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Basic Quantum Computing

2017-06-10
Yanxi Chen

Basic Quantum Computing with Least Physics Possible

Classical Probability Bit

We will start by talking about classical probability bit. Here is the one bit representation $p_0$, $p_1$ are the probability of being $0$, $1$ respectively.

And here is the n-bits representation

So we can do some transformation to the bit:

Or if we have two bits

and want to do an XOR with two dependent bits

But it is not possible (physically) to do something like this, which kind of does XOR with two independent bits:

In other words, physically, in our universe, we can only do $l_1$ norm linear tranformation.

Quantum Bit (qubit)

For qubit, we are able to do $l_2$ norm. A single qubit is difine as follows:

Certainly we can do transformation to one qubit. In this case, the transformation we have is $T\in\mathbb{C}^{2\times2}$. Before talking about transformations, we first introduce k-qubits as follows

and our transformation becomes $T\in\mathbb{C}^{2^k\times2^k}$

Some Notations

Quantum Transformations

$T$ is a quantum transformation iff

  • $T$ is linear: $T\in\mathbb{C}^{d\times d}$
  • $T$ is norm preserving $\Leftrightarrow\forall v\in\mathbb{C}^d,\Vert v\Vert^2=\Vert Tv\Vert^2\Rightarrow T\centerdot T^{\dagger}=I$

Basic Quantum Gates (Between 2/3 qubits)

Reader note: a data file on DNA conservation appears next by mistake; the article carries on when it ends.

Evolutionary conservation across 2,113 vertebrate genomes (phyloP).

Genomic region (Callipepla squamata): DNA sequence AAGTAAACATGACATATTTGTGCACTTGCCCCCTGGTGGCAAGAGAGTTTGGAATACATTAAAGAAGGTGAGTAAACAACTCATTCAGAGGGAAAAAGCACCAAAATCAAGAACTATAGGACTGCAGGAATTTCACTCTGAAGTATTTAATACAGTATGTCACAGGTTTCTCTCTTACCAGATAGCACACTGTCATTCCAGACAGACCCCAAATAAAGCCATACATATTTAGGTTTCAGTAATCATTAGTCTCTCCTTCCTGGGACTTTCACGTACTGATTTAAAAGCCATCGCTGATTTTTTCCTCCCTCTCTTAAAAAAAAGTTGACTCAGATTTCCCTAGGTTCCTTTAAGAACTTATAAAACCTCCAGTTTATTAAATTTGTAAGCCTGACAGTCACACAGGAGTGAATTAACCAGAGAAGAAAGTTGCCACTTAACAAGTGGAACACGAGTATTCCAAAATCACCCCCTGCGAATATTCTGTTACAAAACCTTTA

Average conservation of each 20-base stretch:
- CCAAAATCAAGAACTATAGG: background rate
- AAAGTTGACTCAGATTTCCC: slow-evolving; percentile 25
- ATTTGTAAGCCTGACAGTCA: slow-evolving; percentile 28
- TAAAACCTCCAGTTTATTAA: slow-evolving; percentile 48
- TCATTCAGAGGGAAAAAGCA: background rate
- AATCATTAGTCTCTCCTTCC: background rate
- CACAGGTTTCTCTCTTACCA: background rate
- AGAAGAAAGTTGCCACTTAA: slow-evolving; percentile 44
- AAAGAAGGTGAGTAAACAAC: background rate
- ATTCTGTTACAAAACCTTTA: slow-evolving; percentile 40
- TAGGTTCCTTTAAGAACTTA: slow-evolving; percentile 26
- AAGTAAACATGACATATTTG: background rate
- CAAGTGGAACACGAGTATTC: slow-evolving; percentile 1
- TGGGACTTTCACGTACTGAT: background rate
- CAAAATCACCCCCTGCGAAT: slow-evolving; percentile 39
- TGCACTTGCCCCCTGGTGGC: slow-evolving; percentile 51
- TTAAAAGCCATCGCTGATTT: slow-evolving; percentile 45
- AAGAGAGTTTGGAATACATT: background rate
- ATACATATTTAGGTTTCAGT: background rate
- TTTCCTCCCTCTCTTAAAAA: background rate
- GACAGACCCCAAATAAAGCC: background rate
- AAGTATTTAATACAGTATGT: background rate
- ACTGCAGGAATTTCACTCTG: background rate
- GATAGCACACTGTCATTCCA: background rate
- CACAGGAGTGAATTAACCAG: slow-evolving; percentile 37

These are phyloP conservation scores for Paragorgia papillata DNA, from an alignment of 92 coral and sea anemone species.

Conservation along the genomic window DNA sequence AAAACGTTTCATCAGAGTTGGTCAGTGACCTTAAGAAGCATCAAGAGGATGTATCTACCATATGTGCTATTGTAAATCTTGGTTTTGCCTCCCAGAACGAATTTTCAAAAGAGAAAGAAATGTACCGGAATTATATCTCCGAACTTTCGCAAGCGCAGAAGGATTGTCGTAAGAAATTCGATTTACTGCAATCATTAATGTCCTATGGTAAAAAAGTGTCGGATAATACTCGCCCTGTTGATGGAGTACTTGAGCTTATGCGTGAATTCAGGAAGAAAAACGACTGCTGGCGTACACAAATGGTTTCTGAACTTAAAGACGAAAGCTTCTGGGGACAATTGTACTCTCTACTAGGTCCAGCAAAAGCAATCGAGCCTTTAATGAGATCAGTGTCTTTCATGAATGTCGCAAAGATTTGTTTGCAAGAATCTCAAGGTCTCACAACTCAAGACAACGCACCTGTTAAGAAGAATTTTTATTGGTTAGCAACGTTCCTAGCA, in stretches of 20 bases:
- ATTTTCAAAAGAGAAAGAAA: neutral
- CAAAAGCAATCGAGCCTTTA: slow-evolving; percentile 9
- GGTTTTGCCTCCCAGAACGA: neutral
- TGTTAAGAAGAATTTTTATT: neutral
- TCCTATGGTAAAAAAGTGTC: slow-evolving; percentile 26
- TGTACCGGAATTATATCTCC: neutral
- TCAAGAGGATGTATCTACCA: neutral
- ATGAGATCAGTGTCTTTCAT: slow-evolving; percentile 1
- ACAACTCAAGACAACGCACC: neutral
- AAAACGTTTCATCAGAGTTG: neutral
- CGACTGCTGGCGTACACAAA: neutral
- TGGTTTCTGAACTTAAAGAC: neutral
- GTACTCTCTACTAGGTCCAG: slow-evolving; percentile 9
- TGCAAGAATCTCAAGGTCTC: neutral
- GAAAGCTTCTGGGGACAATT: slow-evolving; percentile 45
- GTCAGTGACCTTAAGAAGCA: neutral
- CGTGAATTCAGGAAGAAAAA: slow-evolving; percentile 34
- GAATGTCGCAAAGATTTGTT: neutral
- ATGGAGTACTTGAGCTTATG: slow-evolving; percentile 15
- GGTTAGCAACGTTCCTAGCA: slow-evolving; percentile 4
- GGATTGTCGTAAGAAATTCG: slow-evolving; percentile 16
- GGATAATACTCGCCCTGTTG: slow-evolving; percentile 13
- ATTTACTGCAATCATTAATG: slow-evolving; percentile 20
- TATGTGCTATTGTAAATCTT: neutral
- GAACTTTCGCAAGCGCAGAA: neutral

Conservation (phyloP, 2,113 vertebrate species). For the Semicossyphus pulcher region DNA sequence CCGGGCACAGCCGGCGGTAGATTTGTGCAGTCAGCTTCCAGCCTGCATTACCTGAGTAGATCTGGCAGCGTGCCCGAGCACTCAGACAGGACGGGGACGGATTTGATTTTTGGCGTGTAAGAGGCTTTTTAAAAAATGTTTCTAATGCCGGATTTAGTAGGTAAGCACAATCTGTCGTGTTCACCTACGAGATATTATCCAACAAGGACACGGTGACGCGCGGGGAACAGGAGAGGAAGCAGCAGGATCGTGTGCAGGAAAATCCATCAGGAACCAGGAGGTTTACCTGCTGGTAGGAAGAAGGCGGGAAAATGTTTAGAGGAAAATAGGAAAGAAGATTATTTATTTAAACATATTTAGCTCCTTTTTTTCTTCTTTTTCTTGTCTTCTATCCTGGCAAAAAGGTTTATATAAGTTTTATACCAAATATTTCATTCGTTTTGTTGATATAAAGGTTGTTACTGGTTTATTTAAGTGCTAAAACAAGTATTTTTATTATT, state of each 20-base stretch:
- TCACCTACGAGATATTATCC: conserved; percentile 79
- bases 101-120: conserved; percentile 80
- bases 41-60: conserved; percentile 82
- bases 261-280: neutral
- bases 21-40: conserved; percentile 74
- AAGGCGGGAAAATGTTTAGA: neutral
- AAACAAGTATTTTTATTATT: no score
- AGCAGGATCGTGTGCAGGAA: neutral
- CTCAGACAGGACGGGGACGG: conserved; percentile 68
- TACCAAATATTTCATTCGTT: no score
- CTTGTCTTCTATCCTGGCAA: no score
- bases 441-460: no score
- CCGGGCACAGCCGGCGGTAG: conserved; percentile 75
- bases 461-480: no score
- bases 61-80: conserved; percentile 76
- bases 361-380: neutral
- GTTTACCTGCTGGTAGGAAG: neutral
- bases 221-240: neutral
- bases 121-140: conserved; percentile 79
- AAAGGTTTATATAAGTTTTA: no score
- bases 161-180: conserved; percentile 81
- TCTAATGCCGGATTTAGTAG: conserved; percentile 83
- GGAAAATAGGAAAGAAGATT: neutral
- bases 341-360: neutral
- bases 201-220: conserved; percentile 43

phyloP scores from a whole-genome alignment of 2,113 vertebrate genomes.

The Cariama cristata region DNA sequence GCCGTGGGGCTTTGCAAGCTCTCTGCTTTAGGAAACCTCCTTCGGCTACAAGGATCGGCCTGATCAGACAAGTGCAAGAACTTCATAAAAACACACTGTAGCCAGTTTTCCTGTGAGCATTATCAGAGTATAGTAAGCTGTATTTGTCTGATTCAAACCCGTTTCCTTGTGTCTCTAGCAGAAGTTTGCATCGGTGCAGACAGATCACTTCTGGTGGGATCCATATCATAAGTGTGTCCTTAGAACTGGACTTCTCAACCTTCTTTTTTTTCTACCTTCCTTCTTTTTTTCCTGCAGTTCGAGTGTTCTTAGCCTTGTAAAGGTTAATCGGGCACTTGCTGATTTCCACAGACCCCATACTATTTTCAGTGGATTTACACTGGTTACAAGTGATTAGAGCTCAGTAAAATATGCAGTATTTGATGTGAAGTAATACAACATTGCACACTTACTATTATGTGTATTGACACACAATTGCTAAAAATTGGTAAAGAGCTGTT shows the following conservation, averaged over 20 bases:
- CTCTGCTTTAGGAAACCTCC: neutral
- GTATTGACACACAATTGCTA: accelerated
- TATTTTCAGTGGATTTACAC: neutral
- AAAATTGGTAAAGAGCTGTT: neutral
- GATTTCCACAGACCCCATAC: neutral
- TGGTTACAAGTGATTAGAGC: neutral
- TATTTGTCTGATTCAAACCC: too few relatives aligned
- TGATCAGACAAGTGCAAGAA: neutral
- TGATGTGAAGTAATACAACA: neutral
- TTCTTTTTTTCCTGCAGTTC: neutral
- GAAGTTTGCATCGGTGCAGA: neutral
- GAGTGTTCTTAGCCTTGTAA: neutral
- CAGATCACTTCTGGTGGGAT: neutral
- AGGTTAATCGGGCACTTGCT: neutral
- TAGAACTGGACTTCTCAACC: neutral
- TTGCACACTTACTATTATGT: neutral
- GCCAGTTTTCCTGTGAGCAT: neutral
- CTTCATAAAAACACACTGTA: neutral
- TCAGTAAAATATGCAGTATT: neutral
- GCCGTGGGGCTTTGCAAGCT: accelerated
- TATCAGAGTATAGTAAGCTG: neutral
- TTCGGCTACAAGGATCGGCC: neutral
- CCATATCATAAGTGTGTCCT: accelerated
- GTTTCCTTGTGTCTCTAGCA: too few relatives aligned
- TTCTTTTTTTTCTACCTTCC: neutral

Note: all transformations are inversible. Specifically, for the above 3 trans., the inverse of them are themselves. Namely, apply it twice and we will be back to the original position.

To implement some classical function $f$, we need the input bits as well as some extra bits for input to have extra space to work with.

One Small Quantum Algorithm Example

Here we will talk about a small example of quantum algorithms, just to get a feel of how quantum gates works and why it is sometimes more efficient than classical algorithms.

Deutsch Problem

Given , we ask if . Classically we have to evaluate twice: both and . Quantumly we can solve it with one transformation and evaluate it.

$input:\vert0,1>$

  1. $\vert0,1>\xrightarrow{H}\vert+,->$
  2. $\vert+,->\xrightarrow{U_f}???$

So

So if we measure the result, we will see $”0”\ iff\ f(0)=f(1)$, and $”1”\ iff\ f(0)\neq f(1)$


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